- Garay alphabet – designed in 1961 for the Wolof language.
- Adlam (Adlm 166) – devised in the 1980s for writing the Fula languages of West and Central Africa.
- Hanifi Rohingya (Rohg 167) – developed in the 1980s for the Rohingya language.
- Yezidi (Yezi 192) – used for two 12th- or 13th-century Yazidi Kurdish texts; attempts have been made to revive it since 2013.
- Indus script
- Egyptian hieroglyphs
- Cypriot syllabary (Cprt 403) – predates Phoenician influence.
- Phoenician alphabet (Phnx 115) – ancient, precursor to Hebrew, Imperial Aramaic, and Greek.
- Imperial Aramaic alphabet (Armi 124) – ancient, closely related to Hebrew and Phoenician. Spread widely by the Neo-Assyrian and Achaemenid empires. The later Palmyrene form (Palm 126) was also used to write Aramaic.
- Old South Arabian (Sarb)
- Old North Arabian (Narb)
- Pahlavi scripts (130–133: Prti, Phli, Phlp, Phlv) – derived from Aramaic.
- Avestan alphabet (Avst 134) – from Pahlavi, with added letters. Used for recording the Zoroastrian sacred texts during the Sassanid era.
- Hatran alphabet (Hatr 127), used to write the Aramaic of Hatra
- Sogdian (Sogd 141 and Sogo 142) and Manichaean (Mani 139, associated with the Manichaean religion) – derived from Syriac. Sogdian eventually rotated from RTL to top-to-bottom, giving rise to the Old Uyghur, Mongolian, and Manchu vertical scripts.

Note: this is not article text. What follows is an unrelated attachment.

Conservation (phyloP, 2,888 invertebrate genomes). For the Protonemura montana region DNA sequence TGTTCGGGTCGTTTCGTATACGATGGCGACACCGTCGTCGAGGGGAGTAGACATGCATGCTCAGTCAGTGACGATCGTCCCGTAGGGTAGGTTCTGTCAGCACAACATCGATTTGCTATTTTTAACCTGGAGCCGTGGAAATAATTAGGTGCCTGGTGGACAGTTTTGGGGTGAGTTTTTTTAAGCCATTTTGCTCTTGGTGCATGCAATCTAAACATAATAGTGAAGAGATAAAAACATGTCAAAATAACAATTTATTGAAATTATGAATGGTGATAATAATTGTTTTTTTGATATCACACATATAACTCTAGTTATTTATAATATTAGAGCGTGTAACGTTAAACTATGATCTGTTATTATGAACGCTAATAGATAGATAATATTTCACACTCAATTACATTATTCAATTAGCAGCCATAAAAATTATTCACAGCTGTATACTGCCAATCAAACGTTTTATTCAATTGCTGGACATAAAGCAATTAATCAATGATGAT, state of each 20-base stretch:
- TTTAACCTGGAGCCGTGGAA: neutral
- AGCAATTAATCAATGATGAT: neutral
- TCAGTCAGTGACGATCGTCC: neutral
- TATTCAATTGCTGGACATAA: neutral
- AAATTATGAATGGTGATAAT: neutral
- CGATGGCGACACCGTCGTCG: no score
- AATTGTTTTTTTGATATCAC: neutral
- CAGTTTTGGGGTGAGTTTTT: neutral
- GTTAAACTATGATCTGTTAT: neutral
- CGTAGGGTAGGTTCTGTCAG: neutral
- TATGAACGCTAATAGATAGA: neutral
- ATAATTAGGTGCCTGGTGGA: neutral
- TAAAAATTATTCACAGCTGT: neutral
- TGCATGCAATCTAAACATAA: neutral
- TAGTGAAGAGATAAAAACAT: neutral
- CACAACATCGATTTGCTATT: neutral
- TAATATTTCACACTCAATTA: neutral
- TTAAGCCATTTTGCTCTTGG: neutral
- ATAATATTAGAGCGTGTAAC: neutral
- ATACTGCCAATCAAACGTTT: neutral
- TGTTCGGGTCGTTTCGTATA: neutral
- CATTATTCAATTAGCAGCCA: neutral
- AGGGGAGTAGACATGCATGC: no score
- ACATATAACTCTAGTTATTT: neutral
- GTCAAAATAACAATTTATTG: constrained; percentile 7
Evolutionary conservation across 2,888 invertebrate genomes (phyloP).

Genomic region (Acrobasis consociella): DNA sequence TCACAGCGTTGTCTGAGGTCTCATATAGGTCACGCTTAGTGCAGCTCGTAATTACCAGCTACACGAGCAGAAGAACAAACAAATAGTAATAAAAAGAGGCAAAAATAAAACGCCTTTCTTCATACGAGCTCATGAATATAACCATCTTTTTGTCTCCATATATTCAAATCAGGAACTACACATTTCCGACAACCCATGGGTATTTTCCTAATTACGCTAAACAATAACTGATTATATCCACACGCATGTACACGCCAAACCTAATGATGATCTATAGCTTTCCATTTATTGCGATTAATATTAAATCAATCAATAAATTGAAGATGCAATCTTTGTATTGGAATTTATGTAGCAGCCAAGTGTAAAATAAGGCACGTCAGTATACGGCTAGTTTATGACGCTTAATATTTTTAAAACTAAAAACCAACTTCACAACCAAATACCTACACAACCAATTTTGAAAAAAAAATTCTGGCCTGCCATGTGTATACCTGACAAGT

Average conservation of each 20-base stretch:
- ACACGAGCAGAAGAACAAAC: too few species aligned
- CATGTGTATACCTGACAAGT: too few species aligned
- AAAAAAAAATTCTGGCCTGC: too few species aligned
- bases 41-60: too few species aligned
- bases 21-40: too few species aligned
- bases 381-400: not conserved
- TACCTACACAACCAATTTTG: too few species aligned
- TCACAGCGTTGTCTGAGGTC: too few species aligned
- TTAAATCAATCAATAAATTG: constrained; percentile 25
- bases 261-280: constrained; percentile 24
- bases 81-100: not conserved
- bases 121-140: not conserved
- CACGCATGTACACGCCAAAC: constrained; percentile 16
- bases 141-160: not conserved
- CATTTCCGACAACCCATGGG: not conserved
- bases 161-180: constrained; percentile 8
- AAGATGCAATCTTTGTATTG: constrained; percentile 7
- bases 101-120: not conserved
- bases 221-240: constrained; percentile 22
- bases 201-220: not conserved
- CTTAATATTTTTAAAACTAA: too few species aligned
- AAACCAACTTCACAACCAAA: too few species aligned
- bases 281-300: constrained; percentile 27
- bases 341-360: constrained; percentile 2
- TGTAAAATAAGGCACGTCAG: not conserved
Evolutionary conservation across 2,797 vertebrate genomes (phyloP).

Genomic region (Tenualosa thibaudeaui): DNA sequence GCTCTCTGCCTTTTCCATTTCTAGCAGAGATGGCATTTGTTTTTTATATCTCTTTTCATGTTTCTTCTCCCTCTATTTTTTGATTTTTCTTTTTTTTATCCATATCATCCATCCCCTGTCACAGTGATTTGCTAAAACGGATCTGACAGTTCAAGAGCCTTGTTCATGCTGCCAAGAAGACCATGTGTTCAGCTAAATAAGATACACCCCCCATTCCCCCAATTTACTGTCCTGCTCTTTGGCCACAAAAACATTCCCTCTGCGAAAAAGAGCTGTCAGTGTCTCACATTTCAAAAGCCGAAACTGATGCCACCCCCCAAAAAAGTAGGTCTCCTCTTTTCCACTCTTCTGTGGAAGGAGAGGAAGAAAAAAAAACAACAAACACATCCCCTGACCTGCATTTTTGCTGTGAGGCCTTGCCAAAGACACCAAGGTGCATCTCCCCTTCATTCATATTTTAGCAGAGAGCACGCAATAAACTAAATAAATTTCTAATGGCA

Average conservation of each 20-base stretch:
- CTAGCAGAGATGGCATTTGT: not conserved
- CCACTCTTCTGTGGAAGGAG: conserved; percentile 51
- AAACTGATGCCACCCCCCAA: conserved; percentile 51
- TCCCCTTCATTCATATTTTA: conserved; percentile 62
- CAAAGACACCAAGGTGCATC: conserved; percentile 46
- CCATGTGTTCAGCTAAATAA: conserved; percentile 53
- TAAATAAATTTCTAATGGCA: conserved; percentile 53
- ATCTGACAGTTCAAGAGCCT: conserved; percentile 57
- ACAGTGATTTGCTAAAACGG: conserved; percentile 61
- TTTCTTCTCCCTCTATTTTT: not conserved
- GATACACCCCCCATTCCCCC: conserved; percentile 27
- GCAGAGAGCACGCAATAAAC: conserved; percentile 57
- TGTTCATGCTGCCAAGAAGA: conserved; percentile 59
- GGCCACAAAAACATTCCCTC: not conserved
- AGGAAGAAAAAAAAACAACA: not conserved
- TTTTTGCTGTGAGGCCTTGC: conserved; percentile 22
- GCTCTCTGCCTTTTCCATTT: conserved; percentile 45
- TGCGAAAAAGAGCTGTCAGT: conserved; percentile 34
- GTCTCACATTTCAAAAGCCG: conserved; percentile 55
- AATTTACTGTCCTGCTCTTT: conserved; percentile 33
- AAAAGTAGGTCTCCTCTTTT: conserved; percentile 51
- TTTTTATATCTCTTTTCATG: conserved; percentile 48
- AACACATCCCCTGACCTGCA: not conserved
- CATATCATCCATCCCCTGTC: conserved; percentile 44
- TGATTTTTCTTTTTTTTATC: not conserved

- Nabatean alphabet (Nbat) – intermediate between Syriac and Arabic.
- Old Ge'ez alphabet (Ethi 495)
- Kharosthi (Khar 305) – an ancient script of India, derived from Aramaic.
- Old Turkic runes (also called Orkhon runes Orkh 175)
- Old Hungarian runes (Hung 176).
- Old Italic alphabets (Ital 210) – Early Etruscan was RTL but LTR examples later became more common. Umbrian, Oscan, and Faliscan were written right-to-left. Unicode treats Old Italic as left-to-right, to match modern usage. Some texts are boustrophedon
- Lydian alphabet (Lydi 116) – ancient; some texts are left-to-right or boustrophedon.
- "Introduction to typing and using RTL (Right to Left) text, and configuring software applications to support RTL".
- Nath sen, Sailendra (1999). Ancient Indian History and Civilization. Routledge. p. 35. ISBN 9788122411980.
- Sir Alan H. Gardiner, Egyptian Grammar, Third Edition Revised, Griffith Institute (2005), p. 25.
- "Ethiopic". Encyclopedia.com. Retrieved 10 April 2021.
Since the 4th cent. AD, when Ethiopia was Christianized, the Ethiopic script has been written from left to right, though previously the direction of writing was from right to left.
- Davis, Mark; Everson, Michael; Freytag, Asmus; Jenkins, John H. (2001-05-16). "Unicode Standard Annex #27: Unicode 3.1".
Most early Etruscan texts have right-to-left directionality. From the third century BCE, left-to-right texts appear, showing the influence of Latin. Oscan, Umbrian, and Faliscan also generally have right-to-left directionality. Boustrophedon appears rarely, and not especially early .... Despite this, for reasons of implementation simplicity, many scholars prefer left-to-right presentation of texts, as this is also their practice when transcribing the texts into Latin script. Accordingly, the Old Italic script has a default directionality of strong left-to-right in this standard. When directional overrides are used to produce right-to-left presentation, the glyphs in fonts must be mirrored ...
- Halsey, William D. (1965). Collier's encyclopedia, with Bibliography and Index. USA: The Crowell-Collier Publishing Company. p. 595.